3. I had to choose #2 though I was tempted by #5. I used to use Facebook to keep track of my friends and relations but thanks to the new policies I deleted most of my personal information and am now using it for sharing news and keeping in contact with professional relations. Facebook is amazingly useful for asking technical questions and sharing interesting news. Besides, if I jump ship then who is going to be around to keep sending out Facebook’s privacy is broken”” links to all my friends who aren’t as privacy aware as me.”

  4. @Marty Careful — even your cheesy movie quotes are fair game :-)”

  5. @Anthony: Thanks – that’s what other”” was for :D”

  6. I had to choose #5.The survey isn’t intended for me because I never joined FaceBook. However, I voted anyway because it’s because of privacy concerns that I never joined.Thus, I have no need to quit. 🙂

  7. Richard – since you deleted your account, does this also mean that you are no longer part of my mafia or my farm neighbor?

  8. I’ve put no personal info into the profile and hope to limit FB to my friends connections and the minor activity updates I do post there (and yes, also jump thru hoops everytime FB makes a change to re-lock down exposure as much as possible to just Friends and some Friends-of-Friends)

  9. Considering that I have no personal info on it and what is there is wrong I don’t need to change anything. Even my name is wrong. The picture was made in paint so people can’t even use that.

  10. @Dave: You’re free! How does it feel? Have you received any backlash from friends?@James: Same, almost all of my options are wiped. Have you started calling it Oceania yet? @Kevin: Have you been watching Real Genius recently?

  11. Facebook is nothing but a modern day trojan horse that we let into our lives like Kudzu. There will be a time when many will rue the day.

  12. I’ve for one have made major changes in my settings. It’s a little Big Brother””-ish. I think that FB is seeing a backlash from the public because of their tactics”

  13. The recent news about their problems with privacy have forced me to cancel my account…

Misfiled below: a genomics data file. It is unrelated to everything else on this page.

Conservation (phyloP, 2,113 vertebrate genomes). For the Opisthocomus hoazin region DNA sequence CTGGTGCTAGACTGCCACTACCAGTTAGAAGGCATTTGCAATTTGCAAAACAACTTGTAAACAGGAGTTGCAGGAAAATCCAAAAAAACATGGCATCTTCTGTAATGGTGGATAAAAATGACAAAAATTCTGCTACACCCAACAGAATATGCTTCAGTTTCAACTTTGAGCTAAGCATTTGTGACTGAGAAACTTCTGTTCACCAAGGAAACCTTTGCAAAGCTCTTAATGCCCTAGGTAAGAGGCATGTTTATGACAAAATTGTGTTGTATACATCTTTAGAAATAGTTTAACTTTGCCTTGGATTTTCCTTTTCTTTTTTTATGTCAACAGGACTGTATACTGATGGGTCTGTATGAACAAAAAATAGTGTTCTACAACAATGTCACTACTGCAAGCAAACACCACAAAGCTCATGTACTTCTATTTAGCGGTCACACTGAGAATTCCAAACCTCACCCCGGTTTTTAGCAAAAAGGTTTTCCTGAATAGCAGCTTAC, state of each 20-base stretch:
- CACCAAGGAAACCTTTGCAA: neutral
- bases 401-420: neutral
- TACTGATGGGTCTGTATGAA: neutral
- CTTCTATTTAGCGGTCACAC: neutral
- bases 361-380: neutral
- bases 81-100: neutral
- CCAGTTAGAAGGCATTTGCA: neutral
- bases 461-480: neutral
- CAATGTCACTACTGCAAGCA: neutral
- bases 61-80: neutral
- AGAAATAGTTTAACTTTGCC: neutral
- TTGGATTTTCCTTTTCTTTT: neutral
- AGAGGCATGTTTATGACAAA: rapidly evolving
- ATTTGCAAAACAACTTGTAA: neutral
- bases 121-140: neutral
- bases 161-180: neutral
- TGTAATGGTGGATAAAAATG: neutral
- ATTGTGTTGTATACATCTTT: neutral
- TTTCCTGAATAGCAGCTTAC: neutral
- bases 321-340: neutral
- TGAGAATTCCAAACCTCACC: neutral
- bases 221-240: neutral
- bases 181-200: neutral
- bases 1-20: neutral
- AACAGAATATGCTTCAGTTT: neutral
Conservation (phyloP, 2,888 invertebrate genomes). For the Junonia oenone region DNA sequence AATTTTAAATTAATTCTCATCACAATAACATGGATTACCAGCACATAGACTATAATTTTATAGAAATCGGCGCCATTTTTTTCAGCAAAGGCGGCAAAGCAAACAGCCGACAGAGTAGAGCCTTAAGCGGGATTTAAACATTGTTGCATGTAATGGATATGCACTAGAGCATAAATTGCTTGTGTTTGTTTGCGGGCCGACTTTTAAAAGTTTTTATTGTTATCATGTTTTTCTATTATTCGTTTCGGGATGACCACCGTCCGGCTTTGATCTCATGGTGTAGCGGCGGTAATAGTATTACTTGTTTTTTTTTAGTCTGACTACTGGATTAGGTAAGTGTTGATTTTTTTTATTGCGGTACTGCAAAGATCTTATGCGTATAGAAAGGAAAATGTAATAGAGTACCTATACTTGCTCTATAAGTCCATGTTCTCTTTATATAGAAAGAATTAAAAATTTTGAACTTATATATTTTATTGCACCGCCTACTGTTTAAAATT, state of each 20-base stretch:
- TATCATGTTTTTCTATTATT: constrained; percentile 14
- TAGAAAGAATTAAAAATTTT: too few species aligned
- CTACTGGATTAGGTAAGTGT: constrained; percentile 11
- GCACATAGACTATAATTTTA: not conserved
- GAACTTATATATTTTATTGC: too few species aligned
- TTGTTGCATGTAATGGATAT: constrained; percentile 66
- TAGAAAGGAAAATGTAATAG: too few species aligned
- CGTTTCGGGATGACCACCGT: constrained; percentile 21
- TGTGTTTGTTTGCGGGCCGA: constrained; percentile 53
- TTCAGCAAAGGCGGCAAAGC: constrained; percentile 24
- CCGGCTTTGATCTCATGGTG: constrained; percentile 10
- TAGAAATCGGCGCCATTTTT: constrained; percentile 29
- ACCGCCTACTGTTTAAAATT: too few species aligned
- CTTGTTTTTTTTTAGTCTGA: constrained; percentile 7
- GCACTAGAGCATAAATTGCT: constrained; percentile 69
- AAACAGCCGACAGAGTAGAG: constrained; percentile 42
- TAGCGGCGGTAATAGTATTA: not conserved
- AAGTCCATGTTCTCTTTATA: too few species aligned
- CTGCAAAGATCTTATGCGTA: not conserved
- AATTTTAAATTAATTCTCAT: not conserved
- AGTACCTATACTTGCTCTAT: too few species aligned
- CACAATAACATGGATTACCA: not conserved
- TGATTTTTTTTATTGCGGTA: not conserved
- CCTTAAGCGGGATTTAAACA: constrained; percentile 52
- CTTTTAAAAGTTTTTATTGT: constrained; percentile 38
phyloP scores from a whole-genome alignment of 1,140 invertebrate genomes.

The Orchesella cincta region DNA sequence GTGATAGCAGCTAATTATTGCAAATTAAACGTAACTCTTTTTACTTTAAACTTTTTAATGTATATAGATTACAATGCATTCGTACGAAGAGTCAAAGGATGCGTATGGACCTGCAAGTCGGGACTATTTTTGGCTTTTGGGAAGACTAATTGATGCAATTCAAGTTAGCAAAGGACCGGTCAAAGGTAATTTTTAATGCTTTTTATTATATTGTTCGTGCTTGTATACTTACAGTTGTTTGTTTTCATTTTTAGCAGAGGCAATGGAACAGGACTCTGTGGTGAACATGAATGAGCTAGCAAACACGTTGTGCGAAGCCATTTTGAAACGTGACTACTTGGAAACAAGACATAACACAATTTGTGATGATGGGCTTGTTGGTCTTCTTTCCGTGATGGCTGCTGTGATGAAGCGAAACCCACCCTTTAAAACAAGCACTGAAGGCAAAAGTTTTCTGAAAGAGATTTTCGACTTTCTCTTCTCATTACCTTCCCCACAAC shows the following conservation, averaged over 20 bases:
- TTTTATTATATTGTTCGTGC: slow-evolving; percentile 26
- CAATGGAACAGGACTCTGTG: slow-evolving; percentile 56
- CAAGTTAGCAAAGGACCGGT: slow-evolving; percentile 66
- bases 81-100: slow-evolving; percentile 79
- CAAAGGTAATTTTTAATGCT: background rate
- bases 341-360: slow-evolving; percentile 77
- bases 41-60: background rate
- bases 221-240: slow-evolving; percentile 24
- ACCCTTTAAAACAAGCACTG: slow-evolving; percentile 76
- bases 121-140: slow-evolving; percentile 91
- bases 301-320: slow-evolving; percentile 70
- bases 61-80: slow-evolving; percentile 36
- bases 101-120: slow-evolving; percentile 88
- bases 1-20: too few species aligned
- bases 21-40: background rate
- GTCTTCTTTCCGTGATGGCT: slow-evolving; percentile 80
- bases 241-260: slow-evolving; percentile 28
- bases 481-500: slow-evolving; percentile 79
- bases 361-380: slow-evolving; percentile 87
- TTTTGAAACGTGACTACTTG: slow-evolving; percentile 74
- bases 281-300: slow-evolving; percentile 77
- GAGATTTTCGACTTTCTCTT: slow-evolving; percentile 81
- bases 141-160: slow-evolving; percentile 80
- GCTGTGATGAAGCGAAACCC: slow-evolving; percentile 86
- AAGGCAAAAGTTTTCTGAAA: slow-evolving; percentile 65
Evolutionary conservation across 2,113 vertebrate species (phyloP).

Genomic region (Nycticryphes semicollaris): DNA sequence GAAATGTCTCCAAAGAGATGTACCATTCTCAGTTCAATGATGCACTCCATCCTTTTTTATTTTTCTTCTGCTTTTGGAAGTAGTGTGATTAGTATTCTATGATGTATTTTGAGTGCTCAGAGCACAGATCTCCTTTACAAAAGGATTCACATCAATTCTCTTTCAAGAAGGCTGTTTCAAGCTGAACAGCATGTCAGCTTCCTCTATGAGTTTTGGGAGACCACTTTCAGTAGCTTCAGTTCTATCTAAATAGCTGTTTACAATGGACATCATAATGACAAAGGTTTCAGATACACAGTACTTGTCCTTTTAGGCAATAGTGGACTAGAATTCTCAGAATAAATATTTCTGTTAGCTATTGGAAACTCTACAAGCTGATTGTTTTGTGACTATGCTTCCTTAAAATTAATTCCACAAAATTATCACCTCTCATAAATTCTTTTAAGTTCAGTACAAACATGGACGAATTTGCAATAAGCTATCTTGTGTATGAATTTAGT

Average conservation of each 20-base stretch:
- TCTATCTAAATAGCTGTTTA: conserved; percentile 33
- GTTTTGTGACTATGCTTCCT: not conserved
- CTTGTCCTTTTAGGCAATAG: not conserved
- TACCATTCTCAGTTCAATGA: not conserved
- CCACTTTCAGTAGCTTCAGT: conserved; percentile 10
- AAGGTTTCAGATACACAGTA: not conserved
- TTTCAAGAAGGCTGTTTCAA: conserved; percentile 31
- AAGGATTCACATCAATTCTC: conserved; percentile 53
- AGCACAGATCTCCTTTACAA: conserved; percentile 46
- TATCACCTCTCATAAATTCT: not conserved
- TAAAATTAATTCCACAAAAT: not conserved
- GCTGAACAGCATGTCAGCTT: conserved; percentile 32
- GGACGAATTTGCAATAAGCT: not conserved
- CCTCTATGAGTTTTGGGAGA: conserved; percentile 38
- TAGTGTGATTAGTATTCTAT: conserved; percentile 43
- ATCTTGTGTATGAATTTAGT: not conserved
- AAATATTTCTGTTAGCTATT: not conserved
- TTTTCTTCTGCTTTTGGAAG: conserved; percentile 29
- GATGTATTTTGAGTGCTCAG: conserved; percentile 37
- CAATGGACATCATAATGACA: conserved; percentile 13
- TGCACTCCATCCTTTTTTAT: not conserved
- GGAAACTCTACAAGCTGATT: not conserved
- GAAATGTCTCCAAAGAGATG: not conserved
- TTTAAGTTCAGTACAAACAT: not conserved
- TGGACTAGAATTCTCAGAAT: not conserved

14. @RichardBut, you need to pick #6 since, um, you’ll always be there for yourself.:)@Joe, @JohnSame, although it is becoming harder to to protect your false info when you have friends who comment I thought you live in FOO.”” (listing your actual data which

  15. I’ve never given Facebook valid info. I trust them about as far as I can throw my truck, as it were.It does affect me tangentially as I have to help people cope with the changes – either helping them remove their account, delete information, change it – etc. and so on.

  16. I always tell my small business clients don’t put anything on facebook you don’t want the world to see.Too many people put way too much personal info up without regard to consequences. I use facebook for business purposes,and teach my clients to do the same.

  17. I have minimized the info and what was required to sign up is wrong. The only thing right is my name.

  18. I hardly ever use FB and hope that it is secure when I do. My settings are all pretty closed, I think. If I heard of a major breach where my personal info could get out I would quit FB without much hesitation.

  19. I’m afraid I can’t choose #6 in the poll: before you posted this, I systematically deleted all my data on Facebook before deleting (note: not deactivating) my account entirely. Waiting to see what happens with diaspora* as an open source alternative…”